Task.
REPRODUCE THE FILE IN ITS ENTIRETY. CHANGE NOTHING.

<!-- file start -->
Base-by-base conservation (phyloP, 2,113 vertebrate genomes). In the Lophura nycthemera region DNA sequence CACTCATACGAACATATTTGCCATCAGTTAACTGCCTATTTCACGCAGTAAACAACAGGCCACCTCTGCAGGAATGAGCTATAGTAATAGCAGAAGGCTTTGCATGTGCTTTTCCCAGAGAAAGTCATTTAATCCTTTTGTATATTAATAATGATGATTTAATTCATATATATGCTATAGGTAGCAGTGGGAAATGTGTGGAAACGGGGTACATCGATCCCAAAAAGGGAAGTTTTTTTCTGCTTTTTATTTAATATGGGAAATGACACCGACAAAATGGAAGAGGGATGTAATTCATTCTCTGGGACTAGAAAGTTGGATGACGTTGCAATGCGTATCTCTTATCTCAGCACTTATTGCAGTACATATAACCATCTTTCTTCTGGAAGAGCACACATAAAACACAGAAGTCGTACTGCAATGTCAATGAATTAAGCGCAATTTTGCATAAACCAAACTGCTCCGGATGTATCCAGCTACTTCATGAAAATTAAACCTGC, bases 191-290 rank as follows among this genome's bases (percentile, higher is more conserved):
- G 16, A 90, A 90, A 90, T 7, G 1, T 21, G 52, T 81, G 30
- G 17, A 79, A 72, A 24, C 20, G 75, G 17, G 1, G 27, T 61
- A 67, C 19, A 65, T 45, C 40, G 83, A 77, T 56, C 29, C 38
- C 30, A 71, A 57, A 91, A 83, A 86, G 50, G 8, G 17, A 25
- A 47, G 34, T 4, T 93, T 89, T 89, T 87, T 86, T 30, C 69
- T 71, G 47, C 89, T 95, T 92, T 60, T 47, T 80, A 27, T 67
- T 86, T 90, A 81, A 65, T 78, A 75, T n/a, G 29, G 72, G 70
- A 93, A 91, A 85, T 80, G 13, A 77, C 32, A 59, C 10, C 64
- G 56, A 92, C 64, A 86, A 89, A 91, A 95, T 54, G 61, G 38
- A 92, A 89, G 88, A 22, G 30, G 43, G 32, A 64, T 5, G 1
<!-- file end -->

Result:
Base-by-base conservation (phyloP, 2,113 vertebrate genomes). In the Lophura nycthemera region DNA sequence CACTCATACGAACATATTTGCCATCAGTTAACTGCCTATTTCACGCAGTAAACAACAGGCCACCTCTGCAGGAATGAGCTATAGTAATAGCAGAAGGCTTTGCATGTGCTTTTCCCAGAGAAAGTCATTTAATCCTTTTGTATATTAATAATGATGATTTAATTCATATATATGCTATAGGTAGCAGTGGGAAATGTGTGGAAACGGGGTACATCGATCCCAAAAAGGGAAGTTTTTTTCTGCTTTTTATTTAATATGGGAAATGACACCGACAAAATGGAAGAGGGATGTAATTCATTCTCTGGGACTAGAAAGTTGGATGACGTTGCAATGCGTATCTCTTATCTCAGCACTTATTGCAGTACATATAACCATCTTTCTTCTGGAAGAGCACACATAAAACACAGAAGTCGTACTGCAATGTCAATGAATTAAGCGCAATTTTGCATAAACCAAACTGCTCCGGATGTATCCAGCTACTTCATGAAAATTAAACCTGC, bases 191-290 rank as follows among this genome's bases (percentile, higher is more conserved):
- G 16, A 90, A 90, A 90, T 7, G 1, T 21, G 52, T 81, G 30
- G 17, A 79, A 72, A 24, C 20, G 75, G 17, G 1, G 27, T 61
- A 67, C 19, A 65, T 45, C 40, G 83, A 77, T 56, C 29, C 38
- C 30, A 71, A 57, A 91, A 83, A 86, G 50, G 8, G 17, A 25
- A 47, G 34, T 4, T 93, T 89, T 89, T 87, T 86, T 30, C 69
- T 71, G 47, C 89, T 95, T 92, T 60, T 47, T 80, A 27, T 67
- T 86, T 90, A 81, A 65, T 78, A 75, T n/a, G 29, G 72, G 70
- A 93, A 91, A 85, T 80, G 13, A 77, C 32, A 59, C 10, C 64
- G 56, A 92, C 64, A 86, A 89, A 91, A 95, T 54, G 61, G 38
- A 92, A 89, G 88, A 22, G 30, G 43, G 32, A 64, T 5, G 1